Two Misses, One Winby Andrei van Wyk / Images by Paris Brummer / 20.09.2011
I’ve never seen Cool runnings filled with this much passion. It’s like I’ve entered a utopian parallel universe where beer flows in moderation while conversations are absent of profanity and the reckless aggression which plagues the South African live music fanbase. It feels like the whole of Boksburg is here. The air is heavy with expectation which breathes life into lungs of the ageing anarchists and naïve scumrockers alike. The cigarette in my hand slowly turns into a useless stump, pillaged of its contents by the breeze. The bar is full of people having meaningful conversations on the rim of their beer bottles. The lights dim as the music blasting from the speakers from an iPod playlist slowly fades all eyes shift towards the stage.
With an interesting name, Knave cause me to ask why South African bands insist on drawing influences from the nu-metal sounds of the 1990s? Their guitar riffs have a predictable chugging, mixed with palm-muted riffs which are reminiscent of Swedish melodic death metal band In Flames and vintage, albeit less skilled, Slayer. Over the past few years metal seems to have grown in complexity the further micro-niche-ing of niches, and I ask myself, why do bands hold onto this pathetic, repetitive beefcake rock of yesterday? Knave is just one example of the pretentious and overplayed “hardcore” rock that has been regurgitated over the years with little in the way of innovation. South African metal bands like Facing the Gallows and The Dead Will Tell are just as guilty of scrounging in the excrement of overseas artists for their sound, searching for that elusive nugget of referenced-originality that their audiences will eat up. But the fact remains, South African metal fans don’t care about the originality or complexity and just seem to want the repetitive, hard hitting growl music to shake their heads violently up and down to. That raw emotion, no matter how derivative, is what most SA metal fans look for.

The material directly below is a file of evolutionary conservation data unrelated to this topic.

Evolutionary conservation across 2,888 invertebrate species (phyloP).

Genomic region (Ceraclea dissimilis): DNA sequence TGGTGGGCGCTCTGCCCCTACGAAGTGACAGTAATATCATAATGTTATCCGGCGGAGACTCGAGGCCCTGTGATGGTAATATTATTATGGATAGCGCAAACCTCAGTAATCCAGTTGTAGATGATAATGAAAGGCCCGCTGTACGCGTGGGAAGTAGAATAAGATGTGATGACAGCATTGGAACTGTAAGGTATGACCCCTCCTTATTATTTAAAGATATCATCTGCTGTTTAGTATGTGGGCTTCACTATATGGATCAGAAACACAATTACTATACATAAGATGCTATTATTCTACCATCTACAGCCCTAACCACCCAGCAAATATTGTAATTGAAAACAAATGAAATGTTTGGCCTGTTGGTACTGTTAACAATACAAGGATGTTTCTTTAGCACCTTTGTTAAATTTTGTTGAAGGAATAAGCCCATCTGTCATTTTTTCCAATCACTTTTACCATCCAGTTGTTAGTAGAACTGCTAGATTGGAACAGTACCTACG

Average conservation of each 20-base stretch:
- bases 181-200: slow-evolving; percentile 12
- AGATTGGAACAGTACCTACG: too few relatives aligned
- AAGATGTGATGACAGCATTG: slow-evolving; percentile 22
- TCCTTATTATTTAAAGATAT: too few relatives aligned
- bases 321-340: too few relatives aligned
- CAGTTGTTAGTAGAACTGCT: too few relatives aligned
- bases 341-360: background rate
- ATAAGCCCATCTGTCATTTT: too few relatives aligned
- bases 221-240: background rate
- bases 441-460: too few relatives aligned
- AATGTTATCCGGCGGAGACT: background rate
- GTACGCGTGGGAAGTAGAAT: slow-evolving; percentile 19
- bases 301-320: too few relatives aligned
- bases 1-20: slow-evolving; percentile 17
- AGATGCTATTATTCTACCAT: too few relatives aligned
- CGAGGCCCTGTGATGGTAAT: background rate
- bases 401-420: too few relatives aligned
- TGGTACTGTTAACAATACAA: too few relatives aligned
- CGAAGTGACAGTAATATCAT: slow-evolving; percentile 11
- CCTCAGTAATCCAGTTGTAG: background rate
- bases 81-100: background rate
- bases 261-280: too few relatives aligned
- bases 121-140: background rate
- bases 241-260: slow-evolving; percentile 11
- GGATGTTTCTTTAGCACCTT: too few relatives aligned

From one 90’s influenced band to another, Voodoo Child take the stage with an infectious swagger in the loose limbs of lead singer Lebo. I look up from the side of the stage and watch their lazy but entertaining set. I’m starting to wonder if the 90s were the most influential era in rock music. In the South African rock scene, that seems to ring true. The mixture of genres such as funk and hip hop have become important in the progression. Voodoo Child’s guitars slide with a twangy distortion which coats the thumping bass. They move around stage with a calmness that makes what they do come naturally. The crowd seem to slightly confused as to why they’re on the bill, crammed between the far heavier Knave and Fokof, but are entertained nonetheless. Their expectations of rough hard edged rock have been replaced by an acceptance of slick beat driven funk. The mood on stage has shifted from abrasive to glossy. But Voodoo Child’s performance lacks the energy needed to actually spark something more than simple humming and vague hip swivelling in this crowd.
Fokofpolisiekar is a band that has come to mean a lot to young South African kids. Many have ruminated on their influence on the direction of South African rock. With their first EP, As Jy Met Vuur Speel, they blew the lid off a malcontent generation of young suburban Afrikaans youth. As they grew, and slung out albums they challenged a host of verkrampt social norms and gave contemporary Afrikaans culture a good shake. In a way it was a revolution built on the strength of their songwriting. Simple verses and choruses and driving rock riffs. I just wish there was more debate over the songs, rather than if the band is still together. Walking around in between the performances one question bounces from group to group: “Hey! What’s up with the line up? I hear Hunter and Snake aren’t here!”. With half the band missing I begin to realize, tonight’s headliner is actually Van Coke Kartel covering Fokofpolisiekar songs. The bar is abandoned as everyone piles in to watch what’s left of the band. Fokof burst on stage after an almost non-existent setup. The crowd begins to run in circles and violently grab onto Francois. His energy is magnificent. He moves like Henry Rollins on tik, jumping into the crowd with a vicious release, as every lyric moving from his lips is given meaning by his whole being. Wynand stalks the stage with menace. He stands over the crowd, letting his sweat mix with the blood flowing from the noses of the kids in the mosh. The guitars surge as the hard hitting drums force the message of liberation and disdain for authority through the air.
As the last note drifts away through a drone of feedback I look around and watch as the limp post-coital crowd wipe sweat from their foreheads. The air is heavy. In the parking lot all the cars are blasting Fokofpolisiekar and I think, two misses and one win.
*All images © Paris Brummer.